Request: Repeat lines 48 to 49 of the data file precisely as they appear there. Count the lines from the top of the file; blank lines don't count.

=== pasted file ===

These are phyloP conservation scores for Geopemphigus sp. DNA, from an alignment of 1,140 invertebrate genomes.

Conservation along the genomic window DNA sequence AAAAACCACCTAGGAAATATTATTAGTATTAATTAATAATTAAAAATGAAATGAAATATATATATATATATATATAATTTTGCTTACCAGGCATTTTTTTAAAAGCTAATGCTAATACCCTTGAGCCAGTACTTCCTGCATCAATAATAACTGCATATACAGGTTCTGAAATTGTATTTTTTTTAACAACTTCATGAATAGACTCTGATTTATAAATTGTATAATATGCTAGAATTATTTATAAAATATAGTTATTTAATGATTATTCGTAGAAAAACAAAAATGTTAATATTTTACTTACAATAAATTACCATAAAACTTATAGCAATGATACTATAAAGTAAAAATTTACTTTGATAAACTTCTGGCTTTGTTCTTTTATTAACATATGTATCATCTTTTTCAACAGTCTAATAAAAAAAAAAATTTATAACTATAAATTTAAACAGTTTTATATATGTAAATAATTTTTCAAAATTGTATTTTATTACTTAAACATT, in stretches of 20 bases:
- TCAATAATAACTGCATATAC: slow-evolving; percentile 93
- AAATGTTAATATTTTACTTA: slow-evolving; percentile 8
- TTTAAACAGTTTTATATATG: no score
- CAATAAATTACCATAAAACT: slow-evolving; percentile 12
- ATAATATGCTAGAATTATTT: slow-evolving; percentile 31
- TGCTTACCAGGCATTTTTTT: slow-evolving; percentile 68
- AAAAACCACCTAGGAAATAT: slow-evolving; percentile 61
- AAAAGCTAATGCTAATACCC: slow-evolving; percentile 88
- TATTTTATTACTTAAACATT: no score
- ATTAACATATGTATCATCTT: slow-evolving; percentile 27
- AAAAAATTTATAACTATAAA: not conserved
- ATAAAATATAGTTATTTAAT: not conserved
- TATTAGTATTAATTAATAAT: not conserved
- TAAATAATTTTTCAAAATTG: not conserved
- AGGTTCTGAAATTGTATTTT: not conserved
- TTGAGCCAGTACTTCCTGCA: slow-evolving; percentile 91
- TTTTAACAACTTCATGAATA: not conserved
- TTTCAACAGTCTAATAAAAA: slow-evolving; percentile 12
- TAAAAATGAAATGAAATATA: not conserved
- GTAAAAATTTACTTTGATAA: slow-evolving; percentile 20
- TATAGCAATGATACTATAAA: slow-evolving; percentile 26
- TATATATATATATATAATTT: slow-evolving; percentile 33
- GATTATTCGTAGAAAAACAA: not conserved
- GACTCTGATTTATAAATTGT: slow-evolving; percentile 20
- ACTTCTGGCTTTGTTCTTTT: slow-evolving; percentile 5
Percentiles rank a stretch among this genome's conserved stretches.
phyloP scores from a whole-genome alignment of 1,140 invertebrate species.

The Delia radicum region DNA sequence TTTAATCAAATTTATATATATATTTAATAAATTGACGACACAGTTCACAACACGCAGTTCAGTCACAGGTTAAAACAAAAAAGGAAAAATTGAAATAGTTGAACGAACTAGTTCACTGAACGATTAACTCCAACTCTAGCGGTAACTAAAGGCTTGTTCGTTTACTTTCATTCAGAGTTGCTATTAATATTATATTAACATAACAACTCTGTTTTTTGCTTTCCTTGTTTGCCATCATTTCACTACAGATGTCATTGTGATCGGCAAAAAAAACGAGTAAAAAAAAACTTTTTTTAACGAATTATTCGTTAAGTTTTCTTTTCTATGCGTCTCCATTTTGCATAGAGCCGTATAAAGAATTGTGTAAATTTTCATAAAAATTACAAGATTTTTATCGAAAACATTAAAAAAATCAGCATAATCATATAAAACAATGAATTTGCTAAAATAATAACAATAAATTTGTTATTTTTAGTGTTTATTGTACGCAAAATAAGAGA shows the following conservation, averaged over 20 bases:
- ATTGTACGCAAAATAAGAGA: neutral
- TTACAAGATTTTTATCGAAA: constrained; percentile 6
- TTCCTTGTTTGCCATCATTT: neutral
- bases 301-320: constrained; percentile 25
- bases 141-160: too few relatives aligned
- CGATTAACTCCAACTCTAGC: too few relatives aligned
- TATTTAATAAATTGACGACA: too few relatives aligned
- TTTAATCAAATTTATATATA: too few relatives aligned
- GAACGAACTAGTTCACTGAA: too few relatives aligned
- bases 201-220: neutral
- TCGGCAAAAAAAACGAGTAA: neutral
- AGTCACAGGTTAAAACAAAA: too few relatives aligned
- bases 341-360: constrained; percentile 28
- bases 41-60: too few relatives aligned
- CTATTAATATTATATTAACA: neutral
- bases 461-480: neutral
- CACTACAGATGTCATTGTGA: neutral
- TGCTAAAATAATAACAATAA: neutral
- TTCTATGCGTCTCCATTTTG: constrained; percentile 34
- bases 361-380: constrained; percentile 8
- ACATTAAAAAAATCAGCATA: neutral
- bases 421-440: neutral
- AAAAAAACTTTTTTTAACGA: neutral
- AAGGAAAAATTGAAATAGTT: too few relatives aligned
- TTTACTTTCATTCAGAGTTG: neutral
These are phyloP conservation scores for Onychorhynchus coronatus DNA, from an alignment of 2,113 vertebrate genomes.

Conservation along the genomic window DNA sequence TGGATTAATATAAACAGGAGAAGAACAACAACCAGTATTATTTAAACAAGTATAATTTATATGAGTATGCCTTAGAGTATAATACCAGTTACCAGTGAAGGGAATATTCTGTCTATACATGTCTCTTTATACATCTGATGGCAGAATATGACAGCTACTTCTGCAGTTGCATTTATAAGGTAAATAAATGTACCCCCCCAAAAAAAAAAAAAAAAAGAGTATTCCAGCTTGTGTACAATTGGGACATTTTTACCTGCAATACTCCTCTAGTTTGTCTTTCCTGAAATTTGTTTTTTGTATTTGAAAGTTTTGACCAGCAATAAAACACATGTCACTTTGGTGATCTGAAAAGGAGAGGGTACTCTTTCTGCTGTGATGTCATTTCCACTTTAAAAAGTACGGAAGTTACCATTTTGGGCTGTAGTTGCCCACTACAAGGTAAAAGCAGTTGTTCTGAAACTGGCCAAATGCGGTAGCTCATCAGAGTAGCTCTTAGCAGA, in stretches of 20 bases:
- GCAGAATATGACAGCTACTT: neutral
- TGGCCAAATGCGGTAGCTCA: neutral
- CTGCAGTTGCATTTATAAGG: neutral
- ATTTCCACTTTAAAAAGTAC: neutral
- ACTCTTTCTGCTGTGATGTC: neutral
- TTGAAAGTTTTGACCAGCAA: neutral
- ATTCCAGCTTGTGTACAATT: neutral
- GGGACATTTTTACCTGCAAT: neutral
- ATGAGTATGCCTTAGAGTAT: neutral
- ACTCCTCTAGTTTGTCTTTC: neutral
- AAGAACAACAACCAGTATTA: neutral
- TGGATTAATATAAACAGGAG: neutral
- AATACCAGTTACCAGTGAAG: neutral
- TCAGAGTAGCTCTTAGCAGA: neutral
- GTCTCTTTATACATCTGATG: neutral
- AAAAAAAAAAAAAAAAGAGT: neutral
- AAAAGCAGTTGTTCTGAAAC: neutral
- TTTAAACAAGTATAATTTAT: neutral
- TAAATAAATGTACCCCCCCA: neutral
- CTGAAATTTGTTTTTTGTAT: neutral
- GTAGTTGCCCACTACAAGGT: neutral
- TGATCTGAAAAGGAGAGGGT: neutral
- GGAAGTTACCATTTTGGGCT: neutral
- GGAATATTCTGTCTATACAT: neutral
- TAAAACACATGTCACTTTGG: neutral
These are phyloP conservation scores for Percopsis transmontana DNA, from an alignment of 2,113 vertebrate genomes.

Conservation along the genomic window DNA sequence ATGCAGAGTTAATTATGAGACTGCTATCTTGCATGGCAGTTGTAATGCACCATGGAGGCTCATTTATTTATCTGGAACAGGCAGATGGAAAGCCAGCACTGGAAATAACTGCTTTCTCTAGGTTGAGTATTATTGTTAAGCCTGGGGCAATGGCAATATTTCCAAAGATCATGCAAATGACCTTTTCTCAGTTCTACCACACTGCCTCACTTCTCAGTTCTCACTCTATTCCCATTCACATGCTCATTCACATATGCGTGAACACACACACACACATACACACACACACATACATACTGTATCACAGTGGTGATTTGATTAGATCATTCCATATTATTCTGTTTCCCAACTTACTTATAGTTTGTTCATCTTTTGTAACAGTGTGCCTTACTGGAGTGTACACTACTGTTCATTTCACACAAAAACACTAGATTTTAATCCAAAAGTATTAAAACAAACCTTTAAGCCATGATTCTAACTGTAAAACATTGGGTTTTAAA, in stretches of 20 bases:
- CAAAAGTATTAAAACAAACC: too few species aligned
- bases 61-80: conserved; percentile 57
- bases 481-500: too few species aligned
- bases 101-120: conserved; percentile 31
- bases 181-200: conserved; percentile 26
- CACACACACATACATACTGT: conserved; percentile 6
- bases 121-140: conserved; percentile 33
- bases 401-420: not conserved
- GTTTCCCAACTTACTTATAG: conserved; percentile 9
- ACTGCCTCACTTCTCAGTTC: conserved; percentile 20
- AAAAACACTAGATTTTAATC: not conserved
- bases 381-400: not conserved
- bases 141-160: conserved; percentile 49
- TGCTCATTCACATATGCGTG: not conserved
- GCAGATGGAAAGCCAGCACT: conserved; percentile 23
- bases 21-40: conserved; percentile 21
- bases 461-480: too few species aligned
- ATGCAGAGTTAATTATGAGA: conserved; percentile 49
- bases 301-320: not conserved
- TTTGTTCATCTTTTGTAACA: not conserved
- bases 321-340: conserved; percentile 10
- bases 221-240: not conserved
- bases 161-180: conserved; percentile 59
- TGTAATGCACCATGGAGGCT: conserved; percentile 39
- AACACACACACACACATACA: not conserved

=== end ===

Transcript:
- TGCTAAAATAATAACAATAA: neutral
- TTCTATGCGTCTCCATTTTG: constrained; percentile 34